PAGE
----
Marine Terrace Pool and Walpole Bay Bathing Pool

Margate’s New Bathing Pools

Walling in of the Foreshore at Marine Terrace and Walpole Bay

THE two bathing pools recently constructed at Margate are very different from the usual type of swimming bath dealt with in Baths and Bath Engineering, as they are literally nothing more than bathing pools, and simplicity is the predominant feature in the construction and operation.

They are, however, distinctive in their size, as that at Marine Terrace is approximately 2.5 acres in area and the pool at Walpole Bay is over four acres in extent.

The foreshore at Margate running practically the whole of its nine miles of frontage consists of wide sandy beaches, lying at the base of chalk cliffs, alternately with chalk reefs on the foreshore.

The beaches provide safe bathing with a good firm bottom at all states of the tides, but owing to the gradual slope of the beach and the considerable tidal range, low water mark at spring tides may be as far as 300 yd. from the promenades.

Excellent provision has been made by the Margate Corporation in furnishing large sea-bath­ing pavilions and ranges of dressing boxes, but it has been found by experience that the receipts from these undertakings were very much less on days when low tide was about mid-day, and the water’s edge, therefore, a considerable distance from the bathing stations, and in order to facilitate bathing for large numbers of people at all states of the tide it was decided that two pools should he con­structed at the most popular parts of the beach, tine at Marine Terrace in the centre of the town, and the other at Walpole Bay at the east end of Cliftonville.

Details of Construction

The construction of the pools is simply the enclosure of the foreshore by two side walls and an end wall, and the natural beach has been utilised as the floor of the pool, the slope giving a graded deepening of the water to a maximum of about 6 ft. 6 in.

The walls are in all cases founded on solid chalk and built of interlocking concrete blocks, as shown on the accompanying type section. At intervals of 12 ft., old tram rails are concreted into the walls, running about 5 ft. deep into the chalk foundation and up to within 1 ft. of the top of the wall.

An expansion joint is provided between each pair of rails that is about every six blocks in the top course, as it was considered that the bottom courses, being wholly submerged on one side, would not be affected by temperature variations as much as the top course.

In the case of the Marine Terrace pool, owing to the fact that a watertight bond into the chalk could not be obtained without carrying the side walls along the upper beach, an end wall was con­structed at the shallow end. The top level of the wall has been so arranged that both pools are completely submerged at every tide; thus ensuring by way of wave action and dilution a sufficient change-over of water twice a day.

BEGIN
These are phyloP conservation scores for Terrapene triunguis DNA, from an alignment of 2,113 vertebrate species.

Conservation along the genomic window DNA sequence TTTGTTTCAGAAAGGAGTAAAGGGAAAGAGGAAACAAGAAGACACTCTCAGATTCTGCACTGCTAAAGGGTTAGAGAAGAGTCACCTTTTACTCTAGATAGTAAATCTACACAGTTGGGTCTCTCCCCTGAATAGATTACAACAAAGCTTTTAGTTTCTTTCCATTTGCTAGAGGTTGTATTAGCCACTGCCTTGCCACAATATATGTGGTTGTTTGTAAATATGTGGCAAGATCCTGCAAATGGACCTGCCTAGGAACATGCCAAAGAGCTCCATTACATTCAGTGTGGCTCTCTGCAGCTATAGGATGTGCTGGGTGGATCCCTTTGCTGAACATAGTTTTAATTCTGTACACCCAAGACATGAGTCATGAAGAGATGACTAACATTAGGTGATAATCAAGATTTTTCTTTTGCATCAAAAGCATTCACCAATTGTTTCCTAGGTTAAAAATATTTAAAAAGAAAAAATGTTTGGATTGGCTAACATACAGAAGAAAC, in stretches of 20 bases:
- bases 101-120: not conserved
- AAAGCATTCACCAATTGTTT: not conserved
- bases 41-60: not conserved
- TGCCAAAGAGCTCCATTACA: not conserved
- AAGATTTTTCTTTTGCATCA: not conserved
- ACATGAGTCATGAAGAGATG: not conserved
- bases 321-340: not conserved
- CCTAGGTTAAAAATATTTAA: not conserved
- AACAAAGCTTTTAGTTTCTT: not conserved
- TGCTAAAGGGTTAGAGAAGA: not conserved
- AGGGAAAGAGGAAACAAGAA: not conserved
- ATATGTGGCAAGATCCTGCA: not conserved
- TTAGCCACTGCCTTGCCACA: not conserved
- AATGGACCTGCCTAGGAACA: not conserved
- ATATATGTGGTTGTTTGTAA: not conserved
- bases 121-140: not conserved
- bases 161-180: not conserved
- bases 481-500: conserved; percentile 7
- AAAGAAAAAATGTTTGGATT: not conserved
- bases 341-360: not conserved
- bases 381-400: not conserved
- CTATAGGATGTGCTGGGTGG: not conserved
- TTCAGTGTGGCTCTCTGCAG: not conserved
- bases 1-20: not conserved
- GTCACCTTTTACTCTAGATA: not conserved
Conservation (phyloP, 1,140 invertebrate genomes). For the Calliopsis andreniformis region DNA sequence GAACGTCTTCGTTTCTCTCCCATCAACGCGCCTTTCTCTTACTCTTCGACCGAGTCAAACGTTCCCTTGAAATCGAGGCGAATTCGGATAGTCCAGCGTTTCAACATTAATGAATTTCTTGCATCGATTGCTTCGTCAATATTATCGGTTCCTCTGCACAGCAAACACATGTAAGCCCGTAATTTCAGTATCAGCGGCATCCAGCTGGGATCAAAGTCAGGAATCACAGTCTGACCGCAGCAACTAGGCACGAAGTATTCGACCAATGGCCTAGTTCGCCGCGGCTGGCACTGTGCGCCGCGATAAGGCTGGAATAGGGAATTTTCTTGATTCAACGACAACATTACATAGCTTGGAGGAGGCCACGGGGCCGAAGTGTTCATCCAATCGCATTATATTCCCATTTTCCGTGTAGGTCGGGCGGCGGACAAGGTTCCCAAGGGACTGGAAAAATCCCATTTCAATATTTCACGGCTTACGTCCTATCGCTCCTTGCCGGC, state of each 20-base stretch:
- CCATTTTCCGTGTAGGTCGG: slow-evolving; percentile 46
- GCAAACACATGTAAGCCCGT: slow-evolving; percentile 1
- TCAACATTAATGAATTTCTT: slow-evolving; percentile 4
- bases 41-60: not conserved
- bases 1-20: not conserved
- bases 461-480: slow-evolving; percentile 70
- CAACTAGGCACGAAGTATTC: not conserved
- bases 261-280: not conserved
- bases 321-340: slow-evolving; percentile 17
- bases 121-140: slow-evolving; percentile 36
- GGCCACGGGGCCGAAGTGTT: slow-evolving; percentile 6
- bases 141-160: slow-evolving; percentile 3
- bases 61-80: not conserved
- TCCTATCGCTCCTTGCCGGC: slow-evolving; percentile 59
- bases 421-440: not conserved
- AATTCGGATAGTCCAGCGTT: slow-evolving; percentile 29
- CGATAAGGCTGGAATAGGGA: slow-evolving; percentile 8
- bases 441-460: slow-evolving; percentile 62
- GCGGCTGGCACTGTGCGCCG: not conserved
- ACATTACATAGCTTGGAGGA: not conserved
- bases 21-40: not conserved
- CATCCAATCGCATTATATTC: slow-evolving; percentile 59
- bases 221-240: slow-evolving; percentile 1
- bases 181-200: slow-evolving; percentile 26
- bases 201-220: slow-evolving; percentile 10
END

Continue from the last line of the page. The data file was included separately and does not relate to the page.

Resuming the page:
It is an interesting feature that in the case of Walpole Bay pool, there are copious pure fresh water springs arising from the beach within the confines of the walls and the pool is continuously overflowing by the supply of fresh clean water from the floor of the pool.

Overflows are fixed in the top course of blocks, each 2 ft. wide, 6 in. below the top of the wall, so that as the tide recedes the top water line is 6 in. below the top of the Hand-ropes are fixed round the wall and a number of lifebelts; four flights of steps, and two diving boards are provided in each pool.

Three penstocks are fixed in the outer walls of sufficient size to empty either of the pools in about two hours.

Concrete blocks were made in blockyards near the pools and are composed of 4: 2.25 : 1 concrete with rapid hardening cement, and were cast in pairs in wooden moulds and consolidated by vibration.

From the block-yard these were conveyed by Fordson tractor and trailer to the site of the works, and fixed in position by cranes running on tracks laid inside the walls.

It was found economical to use hand-cranes in this case, as the weight of the blocks was only about one ton each, and the cranes were left on the foreshore and submerged at high tide, and this avoided time and expense of moving power cranes out of reach of the water at every tide.

The work was carried out day and night in order to take advantage of every tide, and this was especially necessary in the case of the Walpole Bay pool, where it was never possible to work on the outer wall more than a few spring tides each month, as the neap tides never leave this position.

Electric floodlighting was fixed to the Marine Terrace bathing pavilion, throwing a beam of light down each side wall, and incandescent floodlights and acetylene floodlights were used for the Walpole Bay pool, where it was not practicable at the time to install electric floodlighting.

The pool at Marine Terrace is rectangular in shape, 330 ft. long by 250 ft. wide, and the pool at Walpole Bay is 450 ft. long, 300 ft. wide at the seaward end. and 550 ft. at the landward end.


The works were designed in the first place by Mr. E. A. Borg, M.Inst.C.E., the late borough engineer of Margate, now retired and were carried out by direct labour, after modification and improvements in site and method of construc­tion; by Mr. W. L. Armstrong, B.Sc., Assoc.M. Inst.C.E., the present borough engineer.

The estimated cost was about £7,000 for each pool, but they have actually been constructed substantially under that cost. It is also interest­ing to note that the improved receipts at both bathing stations have amply justified the corporation’s enterprise in providing these extensive pools.

Frequent tests taken of the water indicate that the purity of the water is not the least inferior to that of the open sea.

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